Gregor Žavcer, Executive Director at Swarm, an Ethereum-powered decentralized storage and communication system.
There’s no denying that what’s considered a successful game design today implies a sense of manipulation and non-transparency. For one, maximizing engagement often means triggering player FOMO (fear of missing out) when they are away from the game, so they would crave a chance to get back to playing as soon as they can. On the other hand, the practice of non-transparent collection and use of personal data has become quite common in the industry.
As we’re entering the age of Web 3, the need for fairness and transparency is growing. The pioneers of game design are reconsidering the existing policies and introducing new ones.
Let’s review some examples of non-ethical game design, as well as more ethical practices both already in use, and to be introduced in the near future.
In 2019, the global video game industry generated over USD 152bn. A large part of these funds come from free-to-play titles that charge players for in-game items and boosts. The fees may range from a few to over USD 100 per transaction, while tactics include limiting particular gear behind a timed paywall, or implementing new content that requires paid equipment to progress.
While this model is not unethical per se, and developers need to get paid for the work done, the ways these tactics are implemented often border on unethical. A player might invest in a new set of gear once or twice, just to explore the game deeper. However, if new equipment is consistently required to succeed, at some point they might wish to spend more and more to keep playing, because of what they’ve already invested into the game.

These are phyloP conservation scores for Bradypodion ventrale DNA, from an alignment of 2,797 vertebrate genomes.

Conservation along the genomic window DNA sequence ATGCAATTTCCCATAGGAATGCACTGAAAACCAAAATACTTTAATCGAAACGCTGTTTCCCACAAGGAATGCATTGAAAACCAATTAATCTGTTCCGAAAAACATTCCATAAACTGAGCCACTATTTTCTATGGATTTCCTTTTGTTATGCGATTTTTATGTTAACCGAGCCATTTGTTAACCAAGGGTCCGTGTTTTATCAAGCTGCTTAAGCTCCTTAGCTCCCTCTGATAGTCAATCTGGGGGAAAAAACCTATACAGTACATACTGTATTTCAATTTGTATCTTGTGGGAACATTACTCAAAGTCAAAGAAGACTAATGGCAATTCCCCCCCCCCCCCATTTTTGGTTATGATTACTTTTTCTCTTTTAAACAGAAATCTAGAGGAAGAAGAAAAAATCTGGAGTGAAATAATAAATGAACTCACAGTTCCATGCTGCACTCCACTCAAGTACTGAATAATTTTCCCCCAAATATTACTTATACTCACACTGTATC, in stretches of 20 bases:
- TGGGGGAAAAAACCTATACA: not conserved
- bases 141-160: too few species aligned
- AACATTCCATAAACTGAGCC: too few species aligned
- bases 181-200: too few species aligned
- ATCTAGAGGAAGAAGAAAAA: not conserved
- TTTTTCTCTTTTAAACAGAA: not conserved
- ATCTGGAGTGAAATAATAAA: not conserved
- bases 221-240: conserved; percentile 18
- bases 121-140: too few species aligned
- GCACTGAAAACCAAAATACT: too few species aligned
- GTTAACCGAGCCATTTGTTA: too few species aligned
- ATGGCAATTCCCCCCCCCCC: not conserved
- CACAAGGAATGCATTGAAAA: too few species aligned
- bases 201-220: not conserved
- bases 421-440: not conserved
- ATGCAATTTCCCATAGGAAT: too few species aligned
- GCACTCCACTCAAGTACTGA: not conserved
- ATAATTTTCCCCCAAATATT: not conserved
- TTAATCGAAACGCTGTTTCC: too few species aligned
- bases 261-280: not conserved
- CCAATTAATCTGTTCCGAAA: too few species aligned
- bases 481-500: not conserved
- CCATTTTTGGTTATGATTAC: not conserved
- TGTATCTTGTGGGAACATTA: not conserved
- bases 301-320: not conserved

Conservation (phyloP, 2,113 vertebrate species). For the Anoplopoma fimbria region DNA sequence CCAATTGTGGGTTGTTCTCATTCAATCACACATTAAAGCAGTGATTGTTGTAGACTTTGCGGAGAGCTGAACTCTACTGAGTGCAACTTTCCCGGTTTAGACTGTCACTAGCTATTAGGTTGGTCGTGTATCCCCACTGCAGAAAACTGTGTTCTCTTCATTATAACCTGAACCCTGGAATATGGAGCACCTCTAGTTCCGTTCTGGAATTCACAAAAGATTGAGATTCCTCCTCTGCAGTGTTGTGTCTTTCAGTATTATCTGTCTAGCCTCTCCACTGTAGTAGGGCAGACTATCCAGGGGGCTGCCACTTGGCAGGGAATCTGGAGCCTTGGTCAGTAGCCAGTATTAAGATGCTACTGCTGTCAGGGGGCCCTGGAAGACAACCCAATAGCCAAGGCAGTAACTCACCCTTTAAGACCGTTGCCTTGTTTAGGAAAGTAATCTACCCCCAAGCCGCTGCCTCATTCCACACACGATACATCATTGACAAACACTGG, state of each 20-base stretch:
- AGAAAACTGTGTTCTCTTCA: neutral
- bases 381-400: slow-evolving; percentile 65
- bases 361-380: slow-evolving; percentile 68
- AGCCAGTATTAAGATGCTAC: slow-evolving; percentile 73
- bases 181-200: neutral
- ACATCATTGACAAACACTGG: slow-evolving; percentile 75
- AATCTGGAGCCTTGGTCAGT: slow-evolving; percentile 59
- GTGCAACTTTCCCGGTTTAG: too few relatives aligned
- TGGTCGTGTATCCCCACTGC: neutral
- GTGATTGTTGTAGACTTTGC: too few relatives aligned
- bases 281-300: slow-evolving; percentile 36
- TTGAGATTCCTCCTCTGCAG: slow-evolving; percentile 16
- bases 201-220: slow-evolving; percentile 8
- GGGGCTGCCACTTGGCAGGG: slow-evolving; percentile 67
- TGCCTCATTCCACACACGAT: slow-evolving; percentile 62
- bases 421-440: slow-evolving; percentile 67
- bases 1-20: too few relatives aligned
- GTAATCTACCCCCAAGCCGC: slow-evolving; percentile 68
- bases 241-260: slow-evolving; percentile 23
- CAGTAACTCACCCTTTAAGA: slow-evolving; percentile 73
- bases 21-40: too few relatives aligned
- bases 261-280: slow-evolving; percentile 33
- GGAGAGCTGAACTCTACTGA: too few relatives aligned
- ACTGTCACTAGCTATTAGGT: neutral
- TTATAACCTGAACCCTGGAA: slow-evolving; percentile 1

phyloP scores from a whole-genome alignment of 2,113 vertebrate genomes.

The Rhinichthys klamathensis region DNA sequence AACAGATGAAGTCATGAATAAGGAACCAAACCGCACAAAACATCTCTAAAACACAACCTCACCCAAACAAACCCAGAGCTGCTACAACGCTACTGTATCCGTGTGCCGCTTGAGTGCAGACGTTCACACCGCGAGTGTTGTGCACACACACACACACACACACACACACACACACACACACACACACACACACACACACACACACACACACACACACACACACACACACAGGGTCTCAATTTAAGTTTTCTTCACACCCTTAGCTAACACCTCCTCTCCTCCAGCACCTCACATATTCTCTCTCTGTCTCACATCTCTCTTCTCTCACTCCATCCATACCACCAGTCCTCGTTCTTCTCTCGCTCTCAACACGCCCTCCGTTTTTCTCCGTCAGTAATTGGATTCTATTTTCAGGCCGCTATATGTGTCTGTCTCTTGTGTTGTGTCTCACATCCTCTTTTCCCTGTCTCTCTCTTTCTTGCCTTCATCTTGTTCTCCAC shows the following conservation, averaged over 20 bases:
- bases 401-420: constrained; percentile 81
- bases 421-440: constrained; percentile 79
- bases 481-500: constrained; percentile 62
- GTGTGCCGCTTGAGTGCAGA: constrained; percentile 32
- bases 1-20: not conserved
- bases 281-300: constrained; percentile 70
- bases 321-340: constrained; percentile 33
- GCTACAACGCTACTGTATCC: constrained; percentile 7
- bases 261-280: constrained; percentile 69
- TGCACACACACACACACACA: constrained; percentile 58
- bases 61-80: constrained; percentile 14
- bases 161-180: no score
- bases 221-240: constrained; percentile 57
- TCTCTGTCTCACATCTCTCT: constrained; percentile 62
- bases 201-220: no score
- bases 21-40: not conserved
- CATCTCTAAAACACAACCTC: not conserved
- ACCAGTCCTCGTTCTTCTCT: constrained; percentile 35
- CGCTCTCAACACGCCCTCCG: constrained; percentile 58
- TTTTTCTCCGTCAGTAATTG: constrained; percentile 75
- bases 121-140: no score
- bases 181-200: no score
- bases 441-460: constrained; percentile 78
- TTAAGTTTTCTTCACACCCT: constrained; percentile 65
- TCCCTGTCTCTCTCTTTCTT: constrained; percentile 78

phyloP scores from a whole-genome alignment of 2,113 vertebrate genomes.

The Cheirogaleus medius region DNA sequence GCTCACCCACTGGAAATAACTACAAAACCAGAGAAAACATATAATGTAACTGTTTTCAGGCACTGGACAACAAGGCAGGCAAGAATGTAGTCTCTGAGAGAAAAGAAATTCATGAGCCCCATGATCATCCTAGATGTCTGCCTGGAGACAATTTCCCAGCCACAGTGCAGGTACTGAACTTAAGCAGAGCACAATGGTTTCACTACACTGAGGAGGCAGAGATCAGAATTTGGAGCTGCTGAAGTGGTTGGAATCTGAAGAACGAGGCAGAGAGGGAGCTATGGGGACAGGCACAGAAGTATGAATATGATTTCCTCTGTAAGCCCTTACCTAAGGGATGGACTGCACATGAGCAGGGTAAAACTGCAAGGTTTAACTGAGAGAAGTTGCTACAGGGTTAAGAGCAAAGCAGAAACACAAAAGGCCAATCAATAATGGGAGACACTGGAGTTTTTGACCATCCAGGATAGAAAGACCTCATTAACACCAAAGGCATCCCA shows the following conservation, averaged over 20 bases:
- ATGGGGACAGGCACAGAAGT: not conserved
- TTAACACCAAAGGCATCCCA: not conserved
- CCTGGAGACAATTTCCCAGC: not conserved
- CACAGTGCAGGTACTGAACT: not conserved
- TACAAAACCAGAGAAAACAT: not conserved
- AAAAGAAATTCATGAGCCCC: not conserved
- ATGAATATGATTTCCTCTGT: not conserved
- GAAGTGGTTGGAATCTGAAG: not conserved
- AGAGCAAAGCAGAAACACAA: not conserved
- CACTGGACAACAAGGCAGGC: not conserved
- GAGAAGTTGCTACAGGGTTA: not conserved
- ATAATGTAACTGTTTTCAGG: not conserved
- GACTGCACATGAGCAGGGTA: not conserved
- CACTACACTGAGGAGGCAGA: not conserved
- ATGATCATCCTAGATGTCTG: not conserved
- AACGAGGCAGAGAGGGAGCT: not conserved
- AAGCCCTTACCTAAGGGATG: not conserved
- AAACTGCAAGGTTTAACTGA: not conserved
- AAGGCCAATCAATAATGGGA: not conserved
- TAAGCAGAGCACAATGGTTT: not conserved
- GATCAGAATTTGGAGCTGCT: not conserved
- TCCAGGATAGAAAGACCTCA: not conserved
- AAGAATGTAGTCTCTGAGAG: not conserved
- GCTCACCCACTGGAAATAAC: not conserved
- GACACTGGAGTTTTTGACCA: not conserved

Having players pay to stay in the game is not a game, it’s a money squeeze.
If the player has an addictive personality, they might become negatively addicted to gaming: up to the point when it might affect their physical and mental health, and/or financial state.
On top of that, some game developers force their own methods of play to generate more profits onto players: such as punishing them for not logging in daily, or for failing to reach a certain experience level in a set time frame.
Gaming and data
Before the 2010s, gaming projects had little idea as to how players interacted with the game, approached certain in-game scenarios, or reacted to specific questions or engagements. Today, developers gather player information regarding their likes, dislikes, preferences, behavior, and more use through both internal and external means. This data is used to improve game design and make titles more engaging.
The problem is, it isn’t always gathered anonymously, nor handled ethically. The problem is also that it isn’t necessarily used for the benefit of the player but rather against the player.
According to an expose by Polygon (MATIC), this data may be used to establish personal profiles for advertising or other purposes. For example, some — typically, role-playing — video games feature personality tests or record player choices. Some of the data gets sold for profits or used to manipulate the player by introducing the unethical practices described above.
While some developers have become more aware of this possibility and are taking the required steps to prevent it, others might see that future and develop games specifically tailored toward it.